A second place where this Psalm is quoted in the New Testament is Hebrews 2:5-9: “Now it was not to angels that God subjected the world to come, of which we are speaking. It has been testified somewhere “What is man, that you are mindful of him, or the son of man, that you care for him? You made him for a little while lower than the angels; you have crowned him with glory and honor, putting everything in subjection under his feet.” Now in putting everything in subjection to him, he left nothing outside his control. At present, we do not yet see everything in subjection to him. But we see him who for a little while was made lower than the angels, namely Jesus, crowned with glory and honor because of the suffering of death, so that by the grace of God he might taste death for everyone.”

So it is Jesus that this Psalm is talking about! He is the son of man that has been made a little lower than the angels, but crowned with glory and honor. This took place when the Son of God became incarnate—in human flesh—when He was born in the manger and named Jesus, 2,000 years ago. The author explains what it means that the son of man was crowned with glory and honor. This was talking about His suffering of death for us on the cross. That God in human flesh endured or tasted death for everyone. God tasted the deadly poison that our sin brought upon the world. He allowed it to take His only Son into death for us. This, not the majesty and beauty of creation, is the crowning jewel of His glory. This brings honor to God’s name, because it shows us the God of compassion and love, seen at the cross.

The third place that quotes this Psalm is 1 Corinthians 15:25-28: “For he must reign until he has put all his enemies under his feet. The last enemy to be destroyed is death. For “God has put all things in subjection under his feet.” But when it says, “all things are put in subjection,” it is plain that he is excepted who put all things in subjection under him. When all things are subjected to him, then the Son himself will also be subjected to him who put all things in subjection under him, that God may be all in all.” So as part of Jesus’ rule and authority, He destroys every rule, authority and power, and brings all these into submission under His feet.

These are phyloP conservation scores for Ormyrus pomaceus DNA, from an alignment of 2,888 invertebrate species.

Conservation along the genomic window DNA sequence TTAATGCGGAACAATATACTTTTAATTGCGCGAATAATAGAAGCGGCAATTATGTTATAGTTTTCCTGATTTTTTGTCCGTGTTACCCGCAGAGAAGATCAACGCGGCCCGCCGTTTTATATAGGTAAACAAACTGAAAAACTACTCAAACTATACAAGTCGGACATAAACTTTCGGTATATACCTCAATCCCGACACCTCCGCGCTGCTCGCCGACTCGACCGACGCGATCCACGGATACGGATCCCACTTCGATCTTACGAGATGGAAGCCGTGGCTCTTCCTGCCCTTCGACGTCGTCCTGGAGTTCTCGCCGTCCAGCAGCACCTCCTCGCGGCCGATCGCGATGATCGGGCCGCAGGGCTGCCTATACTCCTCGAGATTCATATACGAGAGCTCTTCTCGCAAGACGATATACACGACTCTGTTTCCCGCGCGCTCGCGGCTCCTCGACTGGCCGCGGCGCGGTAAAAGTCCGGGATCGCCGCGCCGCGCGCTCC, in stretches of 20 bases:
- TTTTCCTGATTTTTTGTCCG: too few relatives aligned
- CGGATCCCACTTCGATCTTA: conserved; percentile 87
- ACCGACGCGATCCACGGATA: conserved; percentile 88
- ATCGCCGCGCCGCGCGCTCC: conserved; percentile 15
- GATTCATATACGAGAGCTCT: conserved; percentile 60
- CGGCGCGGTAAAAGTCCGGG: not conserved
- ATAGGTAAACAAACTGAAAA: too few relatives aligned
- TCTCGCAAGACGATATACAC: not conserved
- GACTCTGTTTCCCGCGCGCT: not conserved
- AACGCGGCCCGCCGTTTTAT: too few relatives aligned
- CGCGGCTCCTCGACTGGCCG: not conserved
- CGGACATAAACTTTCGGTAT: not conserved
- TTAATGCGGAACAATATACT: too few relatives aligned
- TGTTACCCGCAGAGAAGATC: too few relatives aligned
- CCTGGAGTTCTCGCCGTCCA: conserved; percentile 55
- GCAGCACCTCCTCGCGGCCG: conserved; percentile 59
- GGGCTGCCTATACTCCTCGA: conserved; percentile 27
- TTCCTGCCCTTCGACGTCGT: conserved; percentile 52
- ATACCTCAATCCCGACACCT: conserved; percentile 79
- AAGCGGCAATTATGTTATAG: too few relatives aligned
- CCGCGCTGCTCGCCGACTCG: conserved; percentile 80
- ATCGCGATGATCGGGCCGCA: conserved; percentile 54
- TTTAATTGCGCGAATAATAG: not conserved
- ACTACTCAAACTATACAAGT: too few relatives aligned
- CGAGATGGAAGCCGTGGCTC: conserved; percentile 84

Jesus rules over all God’s enemies. Death was conquered when Jesus died on the cross, but it remains a menacing enemy until the last day of judgment. It will be the last enemy destroyed and places under Jesus’ feet. But this outcome is already guaranteed and assured, through Jesus’ resurrection. This outcome is already delivered to you in your baptism, where your mortal flesh was crucified with Christ at the cross, but also raised with Him through His resurrection. So in your baptism, God has already delivered the gift of eternal life to you. And when Jesus’ reign is fully realized, and all creation, all the powers, whether good or evil, come under His subjection and dominion, then it will be complete. Then this dying age will be brought to a close, and Jesus will usher in His eternal kingdom, of everlasting peace and life. And He and all things will be in submission to God the Father. Then God will be all in all.

So does finding out that this Psalm speaks first and foremost of Christ remove us from the picture? Perhaps God is not really mindful of us, but only of His Son? Quite the contrary! It is precisely because God entered into human flesh, that we see how much He valued us as His creation. Jesus’ incarnation as a human is the ultimate testimony that God is mindful and attentive to us lowly creatures. He prizes us above all else in creation, because we are made in His image and likeness, and He desires to restore that image destroyed by sin, and to return us to fellowship with Him. So yes! The God of the universe, the ruler of creation and the One who holds the stars like jewels in His hand—He is the same Christ the Lord who entered into our human story. God is mindful of us because through Jesus Christ He lives and knows our story. God is mindful of us because He has an unquenchable love for His creation and He delights to give us back the fellowship and life that we squandered when we sinned against Him. He delights to give us this gift through the forgiveness of our sins.

Truly such knowledge is too wonderful to describe! Such love is worthy of all praise and we cry out, “O Lord our Lord, how majestic is your name in all the earth!” God’s works of salvation first given to us, call forth our response of praise. All things begin, center, and end in Him. “O Lord, open my lips! And my mouth will declare your praise.” Amen.

1 comment:

Joseph Wawero said...

That was wonderful